I have a query regarding Rated wind speed and the Peak of weibull.
How is the rated wind speed of a wind turbine determined or how is the rated wind speed of a wind turbine ‘designed’? Should the turbine be designed in such a way that wind speed corresponding to the peak of Weibull should become the rated wind speed of the turbine.
For example, in a turbine spec., when the rated wind speed is mentioned as 10 m/s, does it also mean that the peak of Weibull is also at 10 m/s.
A similar question was asked and answered here: Choosing a Turbine Siting Location.
Thanks a lot @Jason.Jonkman for the reply. What confuses me is that:
For IEC S class turbines, is it better to make the rated speed same as the wind speed at the peak of Weibull ? My rationale of thinking was that, since for the wind speed at the peak of the Weibull, the turbine would be operating for the max. hours and thus we can get more energy. Or is it nor preferred, because, the generator and gearbox and all the components will be operating at rated power for max time and hence will have their life consumed fast.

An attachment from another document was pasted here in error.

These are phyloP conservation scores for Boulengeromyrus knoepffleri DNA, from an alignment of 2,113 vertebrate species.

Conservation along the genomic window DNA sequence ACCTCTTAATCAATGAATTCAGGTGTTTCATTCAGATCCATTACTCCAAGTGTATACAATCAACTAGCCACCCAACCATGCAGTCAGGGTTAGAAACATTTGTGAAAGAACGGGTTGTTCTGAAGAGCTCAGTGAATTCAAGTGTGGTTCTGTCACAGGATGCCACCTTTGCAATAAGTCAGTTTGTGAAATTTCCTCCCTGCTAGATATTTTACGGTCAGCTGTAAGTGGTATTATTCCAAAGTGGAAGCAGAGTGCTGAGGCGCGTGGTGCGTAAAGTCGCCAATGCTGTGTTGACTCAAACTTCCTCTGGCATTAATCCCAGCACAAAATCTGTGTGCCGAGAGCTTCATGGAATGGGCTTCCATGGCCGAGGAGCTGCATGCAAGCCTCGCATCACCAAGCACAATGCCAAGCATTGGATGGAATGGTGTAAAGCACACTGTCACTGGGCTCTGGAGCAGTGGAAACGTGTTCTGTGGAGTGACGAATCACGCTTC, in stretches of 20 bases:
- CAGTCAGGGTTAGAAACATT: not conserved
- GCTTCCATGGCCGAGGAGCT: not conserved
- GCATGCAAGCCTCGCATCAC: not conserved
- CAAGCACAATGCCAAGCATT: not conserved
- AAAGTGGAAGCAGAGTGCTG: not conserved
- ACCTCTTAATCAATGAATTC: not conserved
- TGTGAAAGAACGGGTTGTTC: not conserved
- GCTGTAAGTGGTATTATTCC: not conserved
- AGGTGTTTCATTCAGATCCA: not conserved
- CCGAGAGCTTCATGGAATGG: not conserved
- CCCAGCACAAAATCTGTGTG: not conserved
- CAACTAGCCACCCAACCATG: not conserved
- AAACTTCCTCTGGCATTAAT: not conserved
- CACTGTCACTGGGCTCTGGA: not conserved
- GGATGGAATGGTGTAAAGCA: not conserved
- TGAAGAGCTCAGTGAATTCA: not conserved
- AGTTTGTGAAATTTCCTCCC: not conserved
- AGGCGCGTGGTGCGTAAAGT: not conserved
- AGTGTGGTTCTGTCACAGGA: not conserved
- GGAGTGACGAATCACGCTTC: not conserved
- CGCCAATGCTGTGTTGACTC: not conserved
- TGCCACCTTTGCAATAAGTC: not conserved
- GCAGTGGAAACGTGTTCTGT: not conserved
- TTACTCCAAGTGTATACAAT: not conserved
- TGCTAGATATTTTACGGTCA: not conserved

While designing a wind turbine, is the rated speed a derived quantity ( For example, if we have the Rated power and Rotor dia. decided, we can get the Rated speed =Cube root of [Rated power]/[0.5densityArea*Cp] OR is it something that is decided first.
I would say that the rated wind speed is a design parameter, not a derived quantity. And deciding which turbine to use (with a given rated wind speed) for a given site involves an optimization to minimize cost of energy, which depends on the energy production, capital cost, and operations and maintenance costs. It is not common for the rated wind speed to be the peak wind speed of the Weibull wind speed distribution at the installation site.